Ibrahim v. Pena et al, No. 1:2016cv07774 - Document 30 (S.D.N.Y. 2017)

Court Description: OPINION & ORDER: For the foregoing reasons, Defendants' motion to dismiss is GRANTED, and Ms. Ibrahims ADA claims are DISMISSED. If Ms. Ibrahim wishes to amend her complaint, she must seek leave to do so no later than September 21, 2017. The mo tion for leave to amend must include a redlined version of her proposed amendment, and she must allege facts that go substantially beyond the allegations in the First Amended Verified Complaint. Because the Court dismisses all of Ms. Ibrahims feder al law claims, the Court declines to exercise supplemental jurisdiction over the remaining state law claims. See 28 U.S.C. § 1367(c)(3) ("The district courts may decline to exercise supplemental jurisdiction over a claim... if the distric t court has dismissed all claims over which it has original jurisdiction."). The Clerk of Court is respectfully directed to terminate Docket Entry No. 20. Motions terminated: 20 MOTION to Dismiss the Amended Complaint, filed by Deirdre Fuchs, Lucas Pena, The Trustees of Columbia University in the City of New York. (Signed by Judge Valerie E. Caproni on 8/21/2017) (ap)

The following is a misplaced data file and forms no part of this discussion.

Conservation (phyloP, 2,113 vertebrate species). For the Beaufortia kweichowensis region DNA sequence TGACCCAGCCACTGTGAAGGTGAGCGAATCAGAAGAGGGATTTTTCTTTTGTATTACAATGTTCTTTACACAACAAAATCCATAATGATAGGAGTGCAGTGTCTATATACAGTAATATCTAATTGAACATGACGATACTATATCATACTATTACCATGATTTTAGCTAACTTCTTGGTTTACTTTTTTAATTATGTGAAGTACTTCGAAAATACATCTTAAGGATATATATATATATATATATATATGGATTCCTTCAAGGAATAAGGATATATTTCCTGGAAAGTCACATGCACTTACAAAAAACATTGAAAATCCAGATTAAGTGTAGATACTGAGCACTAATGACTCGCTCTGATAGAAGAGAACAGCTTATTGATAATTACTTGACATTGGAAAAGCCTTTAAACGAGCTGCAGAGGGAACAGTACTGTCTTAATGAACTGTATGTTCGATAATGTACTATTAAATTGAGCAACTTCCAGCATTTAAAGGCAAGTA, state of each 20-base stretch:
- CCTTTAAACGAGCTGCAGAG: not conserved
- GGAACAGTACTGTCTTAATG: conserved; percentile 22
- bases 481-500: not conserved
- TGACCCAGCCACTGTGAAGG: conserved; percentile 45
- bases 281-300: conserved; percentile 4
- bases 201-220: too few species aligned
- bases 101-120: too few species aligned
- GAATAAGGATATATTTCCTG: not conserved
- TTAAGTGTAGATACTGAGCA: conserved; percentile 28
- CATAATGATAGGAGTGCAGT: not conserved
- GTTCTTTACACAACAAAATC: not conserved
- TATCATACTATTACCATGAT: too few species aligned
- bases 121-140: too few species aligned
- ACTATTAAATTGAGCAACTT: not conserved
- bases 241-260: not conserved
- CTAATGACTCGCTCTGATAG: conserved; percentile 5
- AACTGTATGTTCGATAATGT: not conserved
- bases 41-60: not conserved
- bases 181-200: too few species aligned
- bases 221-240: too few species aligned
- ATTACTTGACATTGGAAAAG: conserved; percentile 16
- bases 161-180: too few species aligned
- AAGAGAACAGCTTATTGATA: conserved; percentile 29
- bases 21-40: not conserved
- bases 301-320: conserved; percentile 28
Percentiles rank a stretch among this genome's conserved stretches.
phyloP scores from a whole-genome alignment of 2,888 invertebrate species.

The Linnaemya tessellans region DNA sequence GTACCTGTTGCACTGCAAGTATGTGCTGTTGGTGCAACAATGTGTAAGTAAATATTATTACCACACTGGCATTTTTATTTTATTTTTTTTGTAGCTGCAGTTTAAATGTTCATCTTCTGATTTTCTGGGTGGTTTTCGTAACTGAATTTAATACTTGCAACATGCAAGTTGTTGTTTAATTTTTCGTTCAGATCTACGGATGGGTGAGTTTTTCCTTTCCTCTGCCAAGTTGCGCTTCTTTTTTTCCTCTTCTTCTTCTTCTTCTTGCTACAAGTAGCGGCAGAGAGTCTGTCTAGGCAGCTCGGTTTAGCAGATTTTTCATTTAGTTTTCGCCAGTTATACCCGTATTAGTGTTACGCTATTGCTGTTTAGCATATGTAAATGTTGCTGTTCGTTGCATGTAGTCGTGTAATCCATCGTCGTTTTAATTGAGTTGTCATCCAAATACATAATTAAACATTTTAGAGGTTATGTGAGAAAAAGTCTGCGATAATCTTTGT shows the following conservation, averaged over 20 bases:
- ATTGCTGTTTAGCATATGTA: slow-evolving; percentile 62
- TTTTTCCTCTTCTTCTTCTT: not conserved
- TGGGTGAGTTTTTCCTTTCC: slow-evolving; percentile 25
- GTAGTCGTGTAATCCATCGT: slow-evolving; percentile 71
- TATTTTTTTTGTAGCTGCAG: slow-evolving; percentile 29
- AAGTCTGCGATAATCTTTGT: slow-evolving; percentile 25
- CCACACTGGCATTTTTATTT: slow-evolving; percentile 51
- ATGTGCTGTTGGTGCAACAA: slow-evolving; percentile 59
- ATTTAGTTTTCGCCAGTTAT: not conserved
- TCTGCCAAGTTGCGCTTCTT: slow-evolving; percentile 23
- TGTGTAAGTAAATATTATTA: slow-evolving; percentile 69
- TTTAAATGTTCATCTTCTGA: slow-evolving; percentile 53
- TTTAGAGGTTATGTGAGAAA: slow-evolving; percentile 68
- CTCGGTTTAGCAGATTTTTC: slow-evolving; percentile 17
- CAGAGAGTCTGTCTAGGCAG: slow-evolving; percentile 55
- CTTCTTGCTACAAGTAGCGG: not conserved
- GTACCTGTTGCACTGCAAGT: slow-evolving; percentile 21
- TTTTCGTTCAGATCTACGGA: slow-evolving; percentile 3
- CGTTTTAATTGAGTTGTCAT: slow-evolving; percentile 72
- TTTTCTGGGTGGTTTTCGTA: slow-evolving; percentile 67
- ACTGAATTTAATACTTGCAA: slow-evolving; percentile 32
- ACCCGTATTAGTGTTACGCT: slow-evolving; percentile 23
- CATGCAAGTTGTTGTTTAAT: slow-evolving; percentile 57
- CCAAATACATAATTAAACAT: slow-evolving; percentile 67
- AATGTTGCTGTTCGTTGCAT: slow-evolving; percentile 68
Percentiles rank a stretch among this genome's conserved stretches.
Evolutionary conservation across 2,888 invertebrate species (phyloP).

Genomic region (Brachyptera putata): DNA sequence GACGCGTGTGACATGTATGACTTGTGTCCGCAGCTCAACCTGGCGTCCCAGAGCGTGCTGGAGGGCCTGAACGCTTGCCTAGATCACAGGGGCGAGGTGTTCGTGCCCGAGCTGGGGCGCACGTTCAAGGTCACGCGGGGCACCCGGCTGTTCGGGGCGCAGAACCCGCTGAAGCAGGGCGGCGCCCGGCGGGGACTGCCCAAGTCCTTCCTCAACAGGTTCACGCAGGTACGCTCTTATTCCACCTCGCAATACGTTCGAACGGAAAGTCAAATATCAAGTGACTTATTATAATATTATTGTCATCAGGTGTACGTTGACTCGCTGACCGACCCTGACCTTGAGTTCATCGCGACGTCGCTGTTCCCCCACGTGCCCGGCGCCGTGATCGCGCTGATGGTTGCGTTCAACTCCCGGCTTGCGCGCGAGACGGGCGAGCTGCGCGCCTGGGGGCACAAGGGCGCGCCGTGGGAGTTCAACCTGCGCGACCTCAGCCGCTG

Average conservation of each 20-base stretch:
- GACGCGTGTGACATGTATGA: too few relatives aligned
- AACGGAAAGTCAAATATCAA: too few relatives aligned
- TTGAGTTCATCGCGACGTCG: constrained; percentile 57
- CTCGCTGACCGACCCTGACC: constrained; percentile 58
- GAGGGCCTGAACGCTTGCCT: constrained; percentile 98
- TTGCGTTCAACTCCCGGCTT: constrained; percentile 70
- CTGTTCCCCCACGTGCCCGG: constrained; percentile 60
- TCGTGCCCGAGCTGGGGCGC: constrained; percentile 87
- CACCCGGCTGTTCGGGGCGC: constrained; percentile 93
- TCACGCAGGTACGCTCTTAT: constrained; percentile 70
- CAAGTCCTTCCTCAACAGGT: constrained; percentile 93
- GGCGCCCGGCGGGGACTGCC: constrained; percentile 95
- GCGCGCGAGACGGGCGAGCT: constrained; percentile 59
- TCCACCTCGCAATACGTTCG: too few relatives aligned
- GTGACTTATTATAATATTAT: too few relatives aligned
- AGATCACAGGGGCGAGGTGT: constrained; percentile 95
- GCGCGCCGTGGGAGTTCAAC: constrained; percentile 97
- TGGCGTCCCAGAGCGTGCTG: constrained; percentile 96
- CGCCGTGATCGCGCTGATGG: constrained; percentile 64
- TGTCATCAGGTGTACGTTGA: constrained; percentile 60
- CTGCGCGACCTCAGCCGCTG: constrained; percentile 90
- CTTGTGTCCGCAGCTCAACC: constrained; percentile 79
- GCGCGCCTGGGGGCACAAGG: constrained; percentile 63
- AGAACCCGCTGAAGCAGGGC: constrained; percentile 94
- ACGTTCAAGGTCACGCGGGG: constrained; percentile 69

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Ibrahim v. Pena et al Doc. 30 UNITED STATES DISTRICT COURT SOUTHERN DISTRICT OF NEW YORK -------------------------------------------------------------- X : NOELLE IBRAHIM, : : Plaintiff, : : : -against: : LUCAS PENA, DEIRDRE FUCHS, and THE TRUSTEES OF COLUMBIA UNIVERSITY IN : : THE CITY OF NEW YORK, : : Defendants. : -------------------------------------------------------------- X USDC SDNY DOCUMENT ELECTRONICALLY FILED DOC #: DATE FILED: 8/21/2017 16-CV-7774 (VEC) OPINION & ORDER VALERIE CAPRONI, United States District Judge: Although many alumnae recall their universities fondly, Plaintiff Noelle Ibrahim has different feelings for her alma mater. Ms. Ibrahim sued Columbia University (“Columbia”) and Columbia employees (collectively, “Defendants”) after her request for assistance took a bad turn. Defendants moved to dismiss pursuant to Federal Rule of Civil Procedure 12(b)(6). For the following reasons, Defendants’ motion is GRANTED. BACKGROUND1 Ms. Ibrahim, a Columbia alumna, suffers from psychiatric illnesses. First Amended Verified Complaint (“Compl.”) ¶¶ 2-3, Dkt. 16. In April 2015, Ms. Ibrahim called the Office of the Dean at Columbia several times and left voice messages identifying herself and stating that “she required assistance due to a psychiatric disability, including counseling that would help her 1 All facts discussed herein are taken from the First Amended Verified Complaint, are accepted as true, and are viewed in the light most favorable to Plaintiff. See N.J. Carpenters Health Fund v. Royal Bank of Scotland Grp., PLC, 709 F.3d 109, 119 (2d Cir. 2013). 1 Dockets.Justia.com to cope with the difficult situation that she was dealing with” in Canada, where she resided. Compl. ¶¶ 9-10, 13. Columbia did not return her calls, Compl. ¶ 15, nor did it provide her with counseling, Compl. ¶¶ 96-97. Instead, Columbia reported to Canadian authorities that Ms. Ibrahim had said that she was “going to her work to shoot everybody,” which led to Ms. Ibrahim’s arrest in Canada. Compl. ¶¶ 16-17. In addition, five days after the phone messages, Columbia sent Ms. Ibrahim a “Persona Non Grata” letter. Compl. ¶¶ 22, 25. The letter stated that Ms. Ibrahim was “considered ‘Persona Non Grata’ on all Columbia University property” because of “continued harassing phone calls to Columbia University,” and Ms. Ibrahim was advised to “cease any further calls to Columbia University” and that “no further services [would] be rendered to [her] from the Alumni Career Center.” Compl. ¶ 25. Ms. Ibrahim sued Defendants in New York Supreme Court, alleging discrimination in violation of the Americans with Disabilities Act (“ADA”), as well as a slew of state-law claims (malicious prosecution, libel, intentional infliction of emotional distress, false arrest, and negligence). Defendants removed the action based on the federal ADA claim, Notice of Removal, Dkt. 1, and moved to dismiss pursuant to Federal Rule of Civil Procedure 12(b)(6). Notice of Defendants’ Motion to Dismiss the Amended Complaint, Dkt. 20. For the following reasons, Defendants’ motion is GRANTED. Because the Court dismisses all of Ms. Ibrahim’s federal claims, the Court declines to exercise supplemental jurisdiction over Ms. Ibrahim’s remaining state claims. See 28 U.S.C. § 1367(c)(3). DISCUSSION “[A] complaint must allege sufficient facts, taken as true, to state a plausible claim for relief.” Johnson v. Priceline.com, Inc., 711 F.3d 271, 275 (2d Cir. 2013) (citing Bell Atl. Corp. v. 2 Twombly, 550 U.S. 544, 555-56 (2007)). In reviewing a Rule 12(b)(6) motion to dismiss, courts “accept[ ] all factual allegations as true and draw[ ] all reasonable inferences in favor of the plaintiff.” N.J. Carpenters, 709 F.3d at 119 (quoting Litwin v. Blackstone Grp., LP, 634 F.3d 706, 715 (2d Cir. 2011)). Nonetheless, “a complaint must contain sufficient factual matter . . . to ‘state a claim to relief that is plausible on its face.’” Ashcroft v. Iqbal, 556 U.S. 662, 678 (2009) (quoting Twombly, 550 U.S. at 570). “Plausibility” is not certainty. Iqbal does not require the complaint to allege “facts which can have no conceivable other explanation, no matter how improbable that explanation may be.” Cohen v. S.A.C. Trading Corp., 711 F.3d 353, 360 (2d Cir. 2013). But “[f]actual allegations must be enough to raise a right to relief above the speculative level,” Twombly, 550 U.S. at 555, and courts “are not bound to accept as true a legal conclusion couched as a factual allegation,” Brown v. Daikin Am. Inc., 756 F.3d 219, 225 (2d Cir. 2014) (quoting Twombly, 550 U.S. at 555). Ms. Ibrahim’s only federal-law claims are that Columbia failed to provide her with an accommodation and retaliated against her in violation of the ADA. Compl. ¶¶ 92-97 (citing 42 U.S.C. §§ 12181, 12203). Defendants moved to dismiss arguing that Ms. Ibrahim has failed to state a plausible claim to relief. For the following reasons, the Court agrees and GRANTS Defendants’ motion to dismiss. I. Ms. Ibrahim Fails to Allege a Plausible ADA Failure-to-Accommodate Claim. Ms. Ibrahim argues that Columbia refused her request for accommodation by failing to provide her with requested mental health counseling; instead, Columbia barred her from its campus and from access to its alumni services. Compl. ¶¶ 94-97; see also Plaintiff’s Memorandum of Law in Opposition to Defendant’s Motion to Dismiss (“Opp.”) 16-17. 3 Defendants argue that Ms. Ibrahim has not plausibly alleged that Columbia discriminated against her based on her disability. The Court agrees. Title III of the ADA prohibits discrimination on the basis of disability by those who provide public accommodations. 42 U.S.C. § 12182(a). To state a failure-to-accommodate claim, the plaintiff must allege facts showing “(1) that she is disabled within the meaning of the ADA; (2) that defendants own, lease, or operate a place of public accommodation; and (3) that defendants discriminated against her by denying her a full and equal opportunity to enjoy the services defendants provide.” Camarillo v. Carrols Corp., 518 F.3d 153, 156 (2d Cir. 2008). “Discrimination” is defined in Title III to include: (ii) a failure to make reasonable modifications in policies, practices, or procedures, when such modifications are necessary to afford such . . . services, facilities, . . . or accommodations to individual with disabilities, unless the entity can demonstrate that making such modifications would fundamentally alter the nature of such . . . services, facilities, . . . or accommodations. 42 U.S.C. § 12182(b)(2)(A)(ii).2 A defendant is not required to offer an accommodation “that imposes an undue hardship on its program’s operation; it is only required to make a reasonable accommodation.” Powell v. Nat’l Bd. of Med. Exam’rs, 364 F.3d 79, 88 (2d Cir. 2004) (citing 28 C.F.R. § 41.53).3 “In order to constitute a ‘reasonable accommodation,’ the requested 2 In general, 42 U.S.C. § 12182(b)(2)(A) provides that “discrimination” includes: (i) “the imposition or application of eligibility criteria that screen out or tend to screen out an individual with a disability…”; (ii) “ a failure to make reasonable modifications in policies, practices, or procedures, when such modifications are necessary to afford [] goods, services, facilities . . .”; (iii) a failure to take necessary steps to ensure that no disabled individual is “excluded, denied services, segregated or otherwise treated differently . . . because of the absence of auxiliary aids and services”; (iv) “a failure to remove architectural barriers, and communication barriers that are structural in nature . . .”; and (v) where the removal of a barrier is not readily achievable, “a failure to make such goods, services, facilities, privileges, advantages, or accommodations available” through other, readily achievable methods. Although Ms. Ibrahim does not specify which definition of “discrimination” supports her Title III claim, 42 U.S.C. § 12182(b)(2)(A)(ii) is the only definition potentially applicable to the facts alleged in this case. 3 An “undue hardship” is one that “requir[es] significant difficulties or expense when considered in light of a number of factors, one factor being the type of service or product being offered.” Powell, 364 F.3d at 88. 4 modification must actually ‘accommodate’ the alleged disability. Otherwise, it would constitute no more than a personal preference, which is not protected under the ADA . . . .” Harnett v. Fielding Graduate Inst., 400 F. Supp. 2d 570, 576 (S.D.N.Y. 2005), aff’d in part and rev’d in part on other grounds, 198 F. App’x 89 (2d Cir. 2006). Ms. Ibrahim alleges, and Defendants do not dispute, that her psychiatric condition qualifies as a “disability” under the ADA. Compl. ¶¶ 3, 92; see also Reply Memorandum of Law in Further Support of Defendants’ Motion to Dismiss the Amended Complaint (“Reply”) 6 n.3, DKt. 28. Ms. Ibrahim also alleges, and Defendants do not dispute, that Columbia “operat[es] . . . as a private institution of higher learning,” Compl. ¶ 6, making it a place of public accommodation. See McInerney v. Rensselaer Polytechnic Inst., 505 F.3d 135, 138 (2d Cir. 2007) (“[Rennselaer Polytechnic Institute], as a ‘postgraduate private school,’ is doubtless a place of public accommodation.” (citing 42 U.S.C. § 12181(7)(J))). Ms. Ibrahim, however, has failed to allege plausibly that Defendants “discriminated against her by denying her a full and equal opportunity to enjoy the services defendants provide,” Camarillo, 518 F.3d at 156. Ms. Ibrahim has failed to allege facts tending to show how her requested accommodation (mental health counseling) is “necessary to afford,” see 42 U.S.C. § 12182(b)(2)(A)(ii), her enjoyment of Columbia’s facilities and services, i.e., Columbia’s campus and Alumni Career Center. Relatedly, Ms. Ibrahim has failed to allege any facts that plausibly support her claim that her disability hindered her access of Columbia’s campus and alumni services. Finally, Ms. Ibrahim has alleged no facts tending to show that her requested accommodation is reasonable; she alleges only that she requested an accommodation (mental health counseling) and that Columbia refused. The ADA, however, requires that 5 Defendants provide only a reasonable accommodation. Powell, 364 F.3d at 88; see also 42 U.S.C. § 12182(b)(2)(A)(ii) (discrimination is a “failure to make reasonable modifications”).4 Ms. Ibrahim’s factual allegations are far too general and conclusory to state a plausible claim of disability discrimination. Because Ms. Ibrahim has failed to allege a plausible claim that Defendants denied her a reasonable accommodation necessary for her use of Columbia’s facilities and services, her ADA failure-to-accommodate claim fails as a matter of law. II. Ms. Ibrahim Fails to Allege a Plausible ADA Retaliation Claim. Ms. Ibrahim also alleges that Defendants retaliated against her in violation of the ADA by barring her from Columbia’s campus and alumni services and by refusing to provide her with mental health counseling. Compl. ¶¶ 96-97. Defendants argue that Ms. Ibrahim has failed to allege a plausible prima facie claim of ADA retaliation. The Court again agrees. The ADA provides, in relevant part, “No person shall discriminate against any individual because such individual has opposed any act or practice made unlawful by this chapter . . . .” 42 U.S.C. § 12203(a). To state a prima facie claim of ADA retaliation, a plaintiff must allege that she “(i)[]was engaged in protected activity; (ii) the alleged retaliator knew that plaintiff was involved in protected activity; (iii) an adverse decision or course of action was taken against plaintiff; and (iv) a causal connection exists between the protected activity and the adverse action.” Weixel v. Bd. of Educ. of City of N.Y., 287 F.3d 138, 148 (2d Cir. 2002) (citation and quotation marks omitted). “A plaintiff’s burden at this prima facie stage is de minimis.” Treglia v. Town of Manlius, 313 F.3d 713, 719 (2d Cir. 2002). 4 The Court notes that providing mental health counseling to all alumnae upon request would likely be quite expensive. See Powell, 364 F.3d at 88 (undue hardship includes a hardship that requires significant expense in light of a number of factors). Although the Court’s heart goes out to those suffering from mental illness, universities are not mental health facilities. 6 Ms. Ibrahim fails to allege plausibly that she was engaged in protected activity or that Columbia knew that she was involved in protected activity. “Protected activity” includes activity that the plaintiff “has opposed any act or practice made unlawful” by the ADA. 42 U.S.C. § 12203(a); Alford v. Turbine Airfoil Coating & Repair, LLC, No. 12 CIV. 7539 DLC, 2014 WL 1516336, at *11 (S.D.N.Y. Apr. 17, 2014) (same). The plaintiff need not show that the conduct she opposed was actually a violation of the ADA if she alleges that she “possessed a good faith, reasonable belief that the underlying challenged actions of the [defendant] violated” the ADA. Muller v. Costello, 187 F.3d 298, 311 (2d Cir. 1999) (quoting Sarno v. DouglasElliman Gibbons & Ives, Inc., 183 F.3d 155, 159 (2d Cir. 1999)). Although requesting a reasonable accommodation of a disability is an ADA protected activity, Weixel, 287 F.3d at 149, Ms. Ibrahim has failed to allege, for reasons similar to those discussed supra, that she was requesting reasonable accommodation of her disability. She alleges that she left voicemail messages identifying her disability, “requesting assistance” from Columbia for her situation in Canada, and requesting mental health counseling, Compl. ¶¶ 9-10, 13, but she fails to allege any specific facts that would plausibly show that her request for counseling (or anything else she said in her messages) was a request for reasonable accommodation of her disability so that she could use Columbia’s services and facilities. Ms. Ibrahim also has failed to allege any specific, non-conclusory facts showing that she had a “good faith, reasonable belief” that any purportedly adverse actions taken by Columbia violated the ADA. See Muller, 187 F.3d at 311. For those reasons, Ms. Ibrahim has failed to allege plausibly that she was engaged in protected activity. Relatedly, Ms. Ibrahim has failed to allege plausibly that Columbia knew that she was engaged in protected activity. Ms. Ibrahim’s allegation that Columbia “knew that the plaintiff 7 was engaged in protected activity,” Compl. ¶ 95, is a conclusion that the Court does not accept as true in considering the Rule 12(b)(6) motion. See Brown, 756 F.3d at 225. Although Ms. Ibrahim alleges that she informed Columbia that she had a disability and required mental health counseling, see Compl. ¶¶ 9-10, 13, Ms. Ibrahim has failed to allege that Columbia understood that Ms. Ibrahim was requesting an accommodation for a disability so that she could use facilities and services provided by Columbia. See Weixel, 287 F.3d at 149 (second element of the prima facie case satisfied where plaintiffs alleged facts showing that “the defendants were aware of plaintiffs’ attempts to seek such accommodation”). Indeed, Ms. Ibrahim does not seem to dispute that she has failed to allege that she informed Columbia that she was requesting an accommodation. In response to Defendants’ argument that Plaintiff failed to notify Columbia of her need for accommodation, Ms. Ibrahim argues that “it was the Defendants who ‘drew first blood’ by issuing their Persona Non Grata letter” and that it was “the actions of the Defendants itself [that] created the need for the accommodation.” Opp. 17. The Court does not understand why it would matter who “drew first blood” or even what “accommodation” under the ADA was needed because of Defendants’ “actions . . . barring her from the Columbia Campus,” Opp. 17. Those opaque arguments notwithstanding, Ms. Ibrahim has not plausibly alleged that she was engaged in protected activity or that Columbia knew that she was engaged in protected activity before it took any adverse action against her. Therefore, Ms. Ibrahim fails to state a plausible claim of ADA retaliation. CONCLUSION For the foregoing reasons, Defendants’ motion to dismiss is GRANTED, and Ms. Ibrahim’s ADA claims are DISMISSED. If Ms. Ibrahim wishes to amend her complaint, she 8 must seek leave to do so no later than September 21, 2017. The motion for leave to amend must include a redlined version of her proposed amendment, and she must allege facts that go substantially beyond the allegations in the First Amended Verified Complaint. Because the Court dismisses all of Ms. Ibrahim’s federal law claims, the Court declines to exercise supplemental jurisdiction over the remaining state law claims. See 28 U.S.C. § 1367(c)(3) (“The district courts may decline to exercise supplemental jurisdiction over a claim ... if the district court has dismissed all claims over which it has original jurisdiction.”). The Clerk of Court is respectfully directed to terminate Docket Entry No. 20. SO ORDERED. ____________________________ _ _________________________________ VALERIE CAPRONI United States District Judge Date: August 21, 2017 New York, New York 9